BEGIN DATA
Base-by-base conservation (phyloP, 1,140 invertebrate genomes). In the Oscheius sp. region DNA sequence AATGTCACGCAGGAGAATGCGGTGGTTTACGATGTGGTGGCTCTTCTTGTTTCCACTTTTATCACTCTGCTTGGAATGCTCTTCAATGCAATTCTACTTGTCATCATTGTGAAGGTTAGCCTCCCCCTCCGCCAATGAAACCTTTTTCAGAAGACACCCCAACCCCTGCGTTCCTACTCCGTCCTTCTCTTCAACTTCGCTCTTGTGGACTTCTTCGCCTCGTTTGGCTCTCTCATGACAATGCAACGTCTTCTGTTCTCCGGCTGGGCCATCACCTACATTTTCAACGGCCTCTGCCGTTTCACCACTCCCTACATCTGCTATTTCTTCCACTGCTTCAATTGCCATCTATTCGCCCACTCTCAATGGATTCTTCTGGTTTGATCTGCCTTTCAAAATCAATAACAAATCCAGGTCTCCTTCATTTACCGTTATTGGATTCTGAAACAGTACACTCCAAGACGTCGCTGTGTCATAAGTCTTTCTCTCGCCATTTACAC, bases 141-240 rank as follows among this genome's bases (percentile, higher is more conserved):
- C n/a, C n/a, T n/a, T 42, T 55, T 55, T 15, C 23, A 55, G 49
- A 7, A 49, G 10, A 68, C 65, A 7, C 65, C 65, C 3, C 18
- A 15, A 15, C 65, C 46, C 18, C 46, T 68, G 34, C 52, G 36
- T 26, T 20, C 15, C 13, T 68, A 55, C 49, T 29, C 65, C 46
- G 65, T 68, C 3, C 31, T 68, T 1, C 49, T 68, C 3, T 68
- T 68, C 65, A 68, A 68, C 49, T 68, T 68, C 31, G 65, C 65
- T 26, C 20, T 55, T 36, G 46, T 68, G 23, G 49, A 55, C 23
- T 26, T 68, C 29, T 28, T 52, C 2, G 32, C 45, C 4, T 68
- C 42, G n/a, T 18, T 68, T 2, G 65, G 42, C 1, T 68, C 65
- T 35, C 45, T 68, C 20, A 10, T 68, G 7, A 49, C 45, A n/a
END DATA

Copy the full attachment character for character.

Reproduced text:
Base-by-base conservation (phyloP, 1,140 invertebrate genomes). In the Oscheius sp. region DNA sequence AATGTCACGCAGGAGAATGCGGTGGTTTACGATGTGGTGGCTCTTCTTGTTTCCACTTTTATCACTCTGCTTGGAATGCTCTTCAATGCAATTCTACTTGTCATCATTGTGAAGGTTAGCCTCCCCCTCCGCCAATGAAACCTTTTTCAGAAGACACCCCAACCCCTGCGTTCCTACTCCGTCCTTCTCTTCAACTTCGCTCTTGTGGACTTCTTCGCCTCGTTTGGCTCTCTCATGACAATGCAACGTCTTCTGTTCTCCGGCTGGGCCATCACCTACATTTTCAACGGCCTCTGCCGTTTCACCACTCCCTACATCTGCTATTTCTTCCACTGCTTCAATTGCCATCTATTCGCCCACTCTCAATGGATTCTTCTGGTTTGATCTGCCTTTCAAAATCAATAACAAATCCAGGTCTCCTTCATTTACCGTTATTGGATTCTGAAACAGTACACTCCAAGACGTCGCTGTGTCATAAGTCTTTCTCTCGCCATTTACAC, bases 141-240 rank as follows among this genome's bases (percentile, higher is more conserved):
- C n/a, C n/a, T n/a, T 42, T 55, T 55, T 15, C 23, A 55, G 49
- A 7, A 49, G 10, A 68, C 65, A 7, C 65, C 65, C 3, C 18
- A 15, A 15, C 65, C 46, C 18, C 46, T 68, G 34, C 52, G 36
- T 26, T 20, C 15, C 13, T 68, A 55, C 49, T 29, C 65, C 46
- G 65, T 68, C 3, C 31, T 68, T 1, C 49, T 68, C 3, T 68
- T 68, C 65, A 68, A 68, C 49, T 68, T 68, C 31, G 65, C 65
- T 26, C 20, T 55, T 36, G 46, T 68, G 23, G 49, A 55, C 23
- T 26, T 68, C 29, T 28, T 52, C 2, G 32, C 45, C 4, T 68
- C 42, G n/a, T 18, T 68, T 2, G 65, G 42, C 1, T 68, C 65
- T 35, C 45, T 68, C 20, A 10, T 68, G 7, A 49, C 45, A n/a